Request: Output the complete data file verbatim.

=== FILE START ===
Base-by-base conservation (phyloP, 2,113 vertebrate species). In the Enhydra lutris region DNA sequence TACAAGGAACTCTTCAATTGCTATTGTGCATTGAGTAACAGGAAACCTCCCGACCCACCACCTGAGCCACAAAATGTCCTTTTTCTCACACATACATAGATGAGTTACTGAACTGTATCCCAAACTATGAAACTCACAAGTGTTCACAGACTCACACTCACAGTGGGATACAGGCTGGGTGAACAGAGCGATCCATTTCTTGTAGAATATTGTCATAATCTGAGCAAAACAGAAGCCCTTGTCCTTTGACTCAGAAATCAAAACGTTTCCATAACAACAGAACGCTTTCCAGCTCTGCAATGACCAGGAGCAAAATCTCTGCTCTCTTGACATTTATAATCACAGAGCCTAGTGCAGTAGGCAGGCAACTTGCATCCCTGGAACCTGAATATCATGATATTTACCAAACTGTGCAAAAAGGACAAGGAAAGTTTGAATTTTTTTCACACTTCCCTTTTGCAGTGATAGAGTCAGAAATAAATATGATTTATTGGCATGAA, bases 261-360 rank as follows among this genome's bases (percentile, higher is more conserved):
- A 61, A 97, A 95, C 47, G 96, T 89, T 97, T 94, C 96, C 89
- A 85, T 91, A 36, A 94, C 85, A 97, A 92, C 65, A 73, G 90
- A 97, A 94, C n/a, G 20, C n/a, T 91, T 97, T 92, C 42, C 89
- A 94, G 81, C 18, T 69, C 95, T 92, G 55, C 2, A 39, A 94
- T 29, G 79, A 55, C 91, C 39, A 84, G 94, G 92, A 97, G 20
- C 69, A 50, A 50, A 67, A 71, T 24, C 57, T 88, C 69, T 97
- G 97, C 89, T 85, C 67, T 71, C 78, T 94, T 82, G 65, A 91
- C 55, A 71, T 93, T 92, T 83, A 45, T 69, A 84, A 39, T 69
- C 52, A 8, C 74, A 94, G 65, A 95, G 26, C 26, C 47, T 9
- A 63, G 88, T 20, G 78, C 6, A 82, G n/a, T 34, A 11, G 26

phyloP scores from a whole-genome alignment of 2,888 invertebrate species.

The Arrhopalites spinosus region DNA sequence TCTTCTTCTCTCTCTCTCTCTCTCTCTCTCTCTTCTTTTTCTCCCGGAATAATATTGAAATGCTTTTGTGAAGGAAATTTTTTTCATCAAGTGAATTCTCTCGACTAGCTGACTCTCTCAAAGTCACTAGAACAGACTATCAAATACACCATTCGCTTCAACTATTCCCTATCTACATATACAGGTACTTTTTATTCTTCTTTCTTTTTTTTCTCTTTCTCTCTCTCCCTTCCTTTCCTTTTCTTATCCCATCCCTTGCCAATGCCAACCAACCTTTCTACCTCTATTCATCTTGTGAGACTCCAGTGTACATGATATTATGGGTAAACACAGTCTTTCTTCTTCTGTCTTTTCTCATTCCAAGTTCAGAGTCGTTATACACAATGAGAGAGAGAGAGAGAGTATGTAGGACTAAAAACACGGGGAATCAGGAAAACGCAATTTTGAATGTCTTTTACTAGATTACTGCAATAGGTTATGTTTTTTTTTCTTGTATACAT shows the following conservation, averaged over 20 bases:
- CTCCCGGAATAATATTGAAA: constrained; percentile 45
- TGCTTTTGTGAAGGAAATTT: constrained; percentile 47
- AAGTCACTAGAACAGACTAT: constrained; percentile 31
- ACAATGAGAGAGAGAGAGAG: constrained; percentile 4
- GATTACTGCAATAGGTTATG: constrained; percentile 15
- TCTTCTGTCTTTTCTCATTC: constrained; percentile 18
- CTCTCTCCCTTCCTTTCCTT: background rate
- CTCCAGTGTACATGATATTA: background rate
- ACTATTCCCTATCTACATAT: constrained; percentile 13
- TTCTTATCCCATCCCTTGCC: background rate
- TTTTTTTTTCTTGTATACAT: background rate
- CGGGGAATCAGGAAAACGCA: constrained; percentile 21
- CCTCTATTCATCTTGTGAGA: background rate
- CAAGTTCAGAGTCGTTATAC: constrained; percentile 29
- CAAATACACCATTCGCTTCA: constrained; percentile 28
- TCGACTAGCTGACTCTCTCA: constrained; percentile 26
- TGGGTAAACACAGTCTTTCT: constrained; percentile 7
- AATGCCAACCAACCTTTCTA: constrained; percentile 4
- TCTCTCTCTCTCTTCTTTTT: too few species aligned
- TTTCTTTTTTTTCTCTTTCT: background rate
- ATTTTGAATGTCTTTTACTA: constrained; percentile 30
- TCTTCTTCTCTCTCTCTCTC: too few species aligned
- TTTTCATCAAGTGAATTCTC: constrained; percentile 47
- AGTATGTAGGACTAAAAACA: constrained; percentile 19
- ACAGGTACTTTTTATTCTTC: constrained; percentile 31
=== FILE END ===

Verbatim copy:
Base-by-base conservation (phyloP, 2,113 vertebrate species). In the Enhydra lutris region DNA sequence TACAAGGAACTCTTCAATTGCTATTGTGCATTGAGTAACAGGAAACCTCCCGACCCACCACCTGAGCCACAAAATGTCCTTTTTCTCACACATACATAGATGAGTTACTGAACTGTATCCCAAACTATGAAACTCACAAGTGTTCACAGACTCACACTCACAGTGGGATACAGGCTGGGTGAACAGAGCGATCCATTTCTTGTAGAATATTGTCATAATCTGAGCAAAACAGAAGCCCTTGTCCTTTGACTCAGAAATCAAAACGTTTCCATAACAACAGAACGCTTTCCAGCTCTGCAATGACCAGGAGCAAAATCTCTGCTCTCTTGACATTTATAATCACAGAGCCTAGTGCAGTAGGCAGGCAACTTGCATCCCTGGAACCTGAATATCATGATATTTACCAAACTGTGCAAAAAGGACAAGGAAAGTTTGAATTTTTTTCACACTTCCCTTTTGCAGTGATAGAGTCAGAAATAAATATGATTTATTGGCATGAA, bases 261-360 rank as follows among this genome's bases (percentile, higher is more conserved):
- A 61, A 97, A 95, C 47, G 96, T 89, T 97, T 94, C 96, C 89
- A 85, T 91, A 36, A 94, C 85, A 97, A 92, C 65, A 73, G 90
- A 97, A 94, C n/a, G 20, C n/a, T 91, T 97, T 92, C 42, C 89
- A 94, G 81, C 18, T 69, C 95, T 92, G 55, C 2, A 39, A 94
- T 29, G 79, A 55, C 91, C 39, A 84, G 94, G 92, A 97, G 20
- C 69, A 50, A 50, A 67, A 71, T 24, C 57, T 88, C 69, T 97
- G 97, C 89, T 85, C 67, T 71, C 78, T 94, T 82, G 65, A 91
- C 55, A 71, T 93, T 92, T 83, A 45, T 69, A 84, A 39, T 69
- C 52, A 8, C 74, A 94, G 65, A 95, G 26, C 26, C 47, T 9
- A 63, G 88, T 20, G 78, C 6, A 82, G n/a, T 34, A 11, G 26

phyloP scores from a whole-genome alignment of 2,888 invertebrate species.

The Arrhopalites spinosus region DNA sequence TCTTCTTCTCTCTCTCTCTCTCTCTCTCTCTCTTCTTTTTCTCCCGGAATAATATTGAAATGCTTTTGTGAAGGAAATTTTTTTCATCAAGTGAATTCTCTCGACTAGCTGACTCTCTCAAAGTCACTAGAACAGACTATCAAATACACCATTCGCTTCAACTATTCCCTATCTACATATACAGGTACTTTTTATTCTTCTTTCTTTTTTTTCTCTTTCTCTCTCTCCCTTCCTTTCCTTTTCTTATCCCATCCCTTGCCAATGCCAACCAACCTTTCTACCTCTATTCATCTTGTGAGACTCCAGTGTACATGATATTATGGGTAAACACAGTCTTTCTTCTTCTGTCTTTTCTCATTCCAAGTTCAGAGTCGTTATACACAATGAGAGAGAGAGAGAGAGTATGTAGGACTAAAAACACGGGGAATCAGGAAAACGCAATTTTGAATGTCTTTTACTAGATTACTGCAATAGGTTATGTTTTTTTTTCTTGTATACAT shows the following conservation, averaged over 20 bases:
- CTCCCGGAATAATATTGAAA: constrained; percentile 45
- TGCTTTTGTGAAGGAAATTT: constrained; percentile 47
- AAGTCACTAGAACAGACTAT: constrained; percentile 31
- ACAATGAGAGAGAGAGAGAG: constrained; percentile 4
- GATTACTGCAATAGGTTATG: constrained; percentile 15
- TCTTCTGTCTTTTCTCATTC: constrained; percentile 18
- CTCTCTCCCTTCCTTTCCTT: background rate
- CTCCAGTGTACATGATATTA: background rate
- ACTATTCCCTATCTACATAT: constrained; percentile 13
- TTCTTATCCCATCCCTTGCC: background rate
- TTTTTTTTTCTTGTATACAT: background rate
- CGGGGAATCAGGAAAACGCA: constrained; percentile 21
- CCTCTATTCATCTTGTGAGA: background rate
- CAAGTTCAGAGTCGTTATAC: constrained; percentile 29
- CAAATACACCATTCGCTTCA: constrained; percentile 28
- TCGACTAGCTGACTCTCTCA: constrained; percentile 26
- TGGGTAAACACAGTCTTTCT: constrained; percentile 7
- AATGCCAACCAACCTTTCTA: constrained; percentile 4
- TCTCTCTCTCTCTTCTTTTT: too few species aligned
- TTTCTTTTTTTTCTCTTTCT: background rate
- ATTTTGAATGTCTTTTACTA: constrained; percentile 30
- TCTTCTTCTCTCTCTCTCTC: too few species aligned
- TTTTCATCAAGTGAATTCTC: constrained; percentile 47
- AGTATGTAGGACTAAAAACA: constrained; percentile 19
- ACAGGTACTTTTTATTCTTC: constrained; percentile 31